Facebook reports BBC journalists to police for flagging posts containing child porn

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Facebook Inc. has found itself the object of criticism after failing to remove images of sexualized children on its platform found by BBC investigative journalists.

According to reports, Facebook had taken down only 18 photos out of 100 that the BBC’s team had flagged using Facebook’s tools. Facebook now has to answer to a group of MPs, while the company has lost more face for not only refusing to remove the images but actually reporting the BBC journalists to police, according to the BBC.

Facebook had previously canceled an interview with the BBC to discuss the images, and later issued a statement in its defense for reporting the BBC: “It is against the law for anyone to distribute images of child exploitation.”

Damian Collins, chairman of the Commons media committee, has said he has “grave doubts” regarding Facebook’s ability to remove such posts, many of which the BBC found were sent to secret groups aimed at pedophiles.

A previous investigation by the BBC found that, ”Pedophiles are using secret groups on Facebook to post and swap obscene images of children.” Consequently, this led to groups being taken down and even the arrest and sentencing of a man to prison for four years.

Facebook denied wrongdoing, saying the posts it did not take down did not breach its community standards, although one example given by the BBC seems to indicate the sharing of child pornography. The BBC also reports that it found a number of convicted pedophiles using the network, something Facebook’s policies do not allow.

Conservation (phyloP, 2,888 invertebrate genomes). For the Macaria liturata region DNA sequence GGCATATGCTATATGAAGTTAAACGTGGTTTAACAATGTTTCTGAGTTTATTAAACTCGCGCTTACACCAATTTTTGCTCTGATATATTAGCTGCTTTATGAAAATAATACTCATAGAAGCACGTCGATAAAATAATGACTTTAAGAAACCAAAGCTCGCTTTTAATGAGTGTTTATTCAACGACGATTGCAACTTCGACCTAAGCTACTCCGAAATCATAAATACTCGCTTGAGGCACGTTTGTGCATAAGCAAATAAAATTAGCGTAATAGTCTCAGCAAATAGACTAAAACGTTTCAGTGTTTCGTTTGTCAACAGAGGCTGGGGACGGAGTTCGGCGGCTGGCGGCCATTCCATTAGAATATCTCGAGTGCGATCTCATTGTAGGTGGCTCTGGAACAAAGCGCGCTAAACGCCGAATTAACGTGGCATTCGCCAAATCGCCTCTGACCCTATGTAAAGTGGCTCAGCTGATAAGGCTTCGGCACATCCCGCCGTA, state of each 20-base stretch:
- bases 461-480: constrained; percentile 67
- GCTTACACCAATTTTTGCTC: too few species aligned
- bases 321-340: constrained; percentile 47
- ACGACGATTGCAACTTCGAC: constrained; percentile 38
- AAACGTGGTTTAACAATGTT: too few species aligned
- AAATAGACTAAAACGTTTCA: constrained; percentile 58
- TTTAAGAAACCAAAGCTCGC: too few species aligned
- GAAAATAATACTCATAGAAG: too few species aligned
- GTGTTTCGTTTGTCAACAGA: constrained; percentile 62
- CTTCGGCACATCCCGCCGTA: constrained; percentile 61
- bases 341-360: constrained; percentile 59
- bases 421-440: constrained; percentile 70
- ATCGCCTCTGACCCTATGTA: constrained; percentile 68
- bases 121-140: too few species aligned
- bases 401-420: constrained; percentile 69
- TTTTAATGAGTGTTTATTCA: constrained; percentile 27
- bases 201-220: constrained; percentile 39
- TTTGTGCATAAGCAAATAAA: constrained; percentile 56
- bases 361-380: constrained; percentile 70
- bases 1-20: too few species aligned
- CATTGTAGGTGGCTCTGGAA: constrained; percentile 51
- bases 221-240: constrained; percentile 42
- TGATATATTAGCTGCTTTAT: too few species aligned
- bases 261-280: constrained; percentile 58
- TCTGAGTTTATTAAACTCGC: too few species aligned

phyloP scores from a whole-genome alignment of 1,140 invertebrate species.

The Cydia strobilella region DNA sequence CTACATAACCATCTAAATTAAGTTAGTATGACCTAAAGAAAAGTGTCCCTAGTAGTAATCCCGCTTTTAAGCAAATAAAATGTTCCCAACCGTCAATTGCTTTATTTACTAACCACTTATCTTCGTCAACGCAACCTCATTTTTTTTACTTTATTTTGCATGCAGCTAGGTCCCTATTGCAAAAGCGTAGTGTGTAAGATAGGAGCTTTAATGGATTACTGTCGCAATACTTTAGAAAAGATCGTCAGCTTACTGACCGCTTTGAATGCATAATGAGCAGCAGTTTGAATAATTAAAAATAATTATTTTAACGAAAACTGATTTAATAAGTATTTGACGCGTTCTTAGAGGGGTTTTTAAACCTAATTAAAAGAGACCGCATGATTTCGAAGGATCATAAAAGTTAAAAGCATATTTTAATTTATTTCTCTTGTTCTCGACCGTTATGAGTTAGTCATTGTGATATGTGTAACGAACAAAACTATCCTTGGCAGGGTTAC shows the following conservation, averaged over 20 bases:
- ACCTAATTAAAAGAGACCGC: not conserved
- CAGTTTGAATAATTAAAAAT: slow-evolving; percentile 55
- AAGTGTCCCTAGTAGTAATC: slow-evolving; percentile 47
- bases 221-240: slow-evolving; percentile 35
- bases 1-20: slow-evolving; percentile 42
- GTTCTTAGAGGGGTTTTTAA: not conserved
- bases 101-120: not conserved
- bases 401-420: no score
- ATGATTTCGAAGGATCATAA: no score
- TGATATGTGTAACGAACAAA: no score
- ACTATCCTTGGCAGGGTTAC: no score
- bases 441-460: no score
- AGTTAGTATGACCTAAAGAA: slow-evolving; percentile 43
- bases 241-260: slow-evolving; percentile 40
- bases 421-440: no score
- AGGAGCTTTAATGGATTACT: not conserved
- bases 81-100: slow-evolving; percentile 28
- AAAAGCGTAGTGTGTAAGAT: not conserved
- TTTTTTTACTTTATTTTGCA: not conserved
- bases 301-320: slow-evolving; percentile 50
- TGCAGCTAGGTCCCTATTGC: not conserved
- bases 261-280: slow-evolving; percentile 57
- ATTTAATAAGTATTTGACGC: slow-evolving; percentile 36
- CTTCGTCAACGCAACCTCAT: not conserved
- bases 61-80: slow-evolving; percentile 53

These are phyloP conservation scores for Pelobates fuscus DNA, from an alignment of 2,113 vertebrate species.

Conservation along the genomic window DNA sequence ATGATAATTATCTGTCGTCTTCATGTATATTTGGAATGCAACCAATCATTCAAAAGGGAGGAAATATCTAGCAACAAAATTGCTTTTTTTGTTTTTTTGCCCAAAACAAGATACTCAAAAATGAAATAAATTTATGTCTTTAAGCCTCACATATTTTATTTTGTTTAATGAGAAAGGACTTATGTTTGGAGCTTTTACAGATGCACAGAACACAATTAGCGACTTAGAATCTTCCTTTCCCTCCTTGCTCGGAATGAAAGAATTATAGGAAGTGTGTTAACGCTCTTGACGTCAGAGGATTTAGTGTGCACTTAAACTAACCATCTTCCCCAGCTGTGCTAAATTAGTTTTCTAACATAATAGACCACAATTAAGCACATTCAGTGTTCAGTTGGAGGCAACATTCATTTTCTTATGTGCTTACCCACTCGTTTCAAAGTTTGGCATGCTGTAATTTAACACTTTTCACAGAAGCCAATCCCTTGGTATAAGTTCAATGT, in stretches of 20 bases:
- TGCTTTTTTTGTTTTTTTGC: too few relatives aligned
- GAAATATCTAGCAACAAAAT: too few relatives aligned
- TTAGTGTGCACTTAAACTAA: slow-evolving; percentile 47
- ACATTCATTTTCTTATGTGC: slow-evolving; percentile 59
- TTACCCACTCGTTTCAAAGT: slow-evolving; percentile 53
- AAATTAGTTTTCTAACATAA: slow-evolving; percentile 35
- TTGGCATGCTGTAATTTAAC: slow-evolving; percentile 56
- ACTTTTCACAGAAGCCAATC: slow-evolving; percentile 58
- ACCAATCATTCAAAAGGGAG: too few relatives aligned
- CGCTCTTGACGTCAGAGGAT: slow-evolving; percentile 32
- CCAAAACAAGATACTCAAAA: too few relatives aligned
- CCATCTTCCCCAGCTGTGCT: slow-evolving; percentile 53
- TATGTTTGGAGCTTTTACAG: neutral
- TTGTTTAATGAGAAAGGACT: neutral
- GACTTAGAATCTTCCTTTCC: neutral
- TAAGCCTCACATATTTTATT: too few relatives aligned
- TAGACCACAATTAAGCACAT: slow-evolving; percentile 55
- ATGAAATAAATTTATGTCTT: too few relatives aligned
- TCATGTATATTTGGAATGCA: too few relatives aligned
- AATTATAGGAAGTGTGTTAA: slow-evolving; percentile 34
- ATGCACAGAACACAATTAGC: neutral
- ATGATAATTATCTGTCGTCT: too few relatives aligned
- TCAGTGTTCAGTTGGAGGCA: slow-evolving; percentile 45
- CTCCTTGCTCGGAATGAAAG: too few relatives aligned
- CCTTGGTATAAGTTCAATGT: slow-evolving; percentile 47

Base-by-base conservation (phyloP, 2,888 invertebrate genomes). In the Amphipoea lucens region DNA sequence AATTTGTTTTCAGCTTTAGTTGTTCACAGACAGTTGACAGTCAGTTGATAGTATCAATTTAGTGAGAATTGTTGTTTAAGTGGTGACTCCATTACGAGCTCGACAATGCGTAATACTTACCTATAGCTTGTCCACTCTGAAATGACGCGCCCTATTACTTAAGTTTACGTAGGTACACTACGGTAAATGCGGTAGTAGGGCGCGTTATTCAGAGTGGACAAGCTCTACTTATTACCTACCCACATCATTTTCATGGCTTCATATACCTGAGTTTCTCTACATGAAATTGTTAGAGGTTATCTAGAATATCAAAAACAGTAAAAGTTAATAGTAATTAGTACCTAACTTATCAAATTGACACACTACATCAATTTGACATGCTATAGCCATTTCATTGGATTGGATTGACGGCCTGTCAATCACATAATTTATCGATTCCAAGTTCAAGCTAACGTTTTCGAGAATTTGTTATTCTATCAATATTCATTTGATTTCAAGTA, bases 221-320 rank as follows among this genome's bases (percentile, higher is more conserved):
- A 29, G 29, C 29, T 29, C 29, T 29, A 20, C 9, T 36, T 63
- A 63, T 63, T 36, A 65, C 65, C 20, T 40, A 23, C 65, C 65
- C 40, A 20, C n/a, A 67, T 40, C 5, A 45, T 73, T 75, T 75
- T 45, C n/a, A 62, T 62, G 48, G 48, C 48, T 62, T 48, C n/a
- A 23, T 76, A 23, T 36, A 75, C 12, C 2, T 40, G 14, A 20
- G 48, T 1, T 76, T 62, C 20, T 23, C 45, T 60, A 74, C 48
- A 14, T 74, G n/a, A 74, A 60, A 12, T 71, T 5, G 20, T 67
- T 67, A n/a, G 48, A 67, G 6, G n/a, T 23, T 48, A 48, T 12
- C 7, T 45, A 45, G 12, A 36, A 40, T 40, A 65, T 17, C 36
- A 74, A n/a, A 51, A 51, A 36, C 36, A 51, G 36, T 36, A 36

After showing the results of its investigation to Anne Longfield, the Children’s Commissioner for England, her response was stern: “I have been very disturbed by what I have seen, very disappointed that one year on we are still seeing images that are very sexualized, totally in my view unacceptable.”

In a statement the BBC’s director of editorial policy, David Jordan, said, “The fact that Facebook sent images that had been sent to them, that appear on their site, for their response about how Facebook deals with inappropriate images … the fact that they sent those on to the police seemed to me to be extraordinary.”

Facebook has since removed the content, and has issued a statement saying it is one of the “best platforms on the internet for child safety.” It’s not known if the BBC journalists are being investigated by police.

Image: Stallkerl via Flickr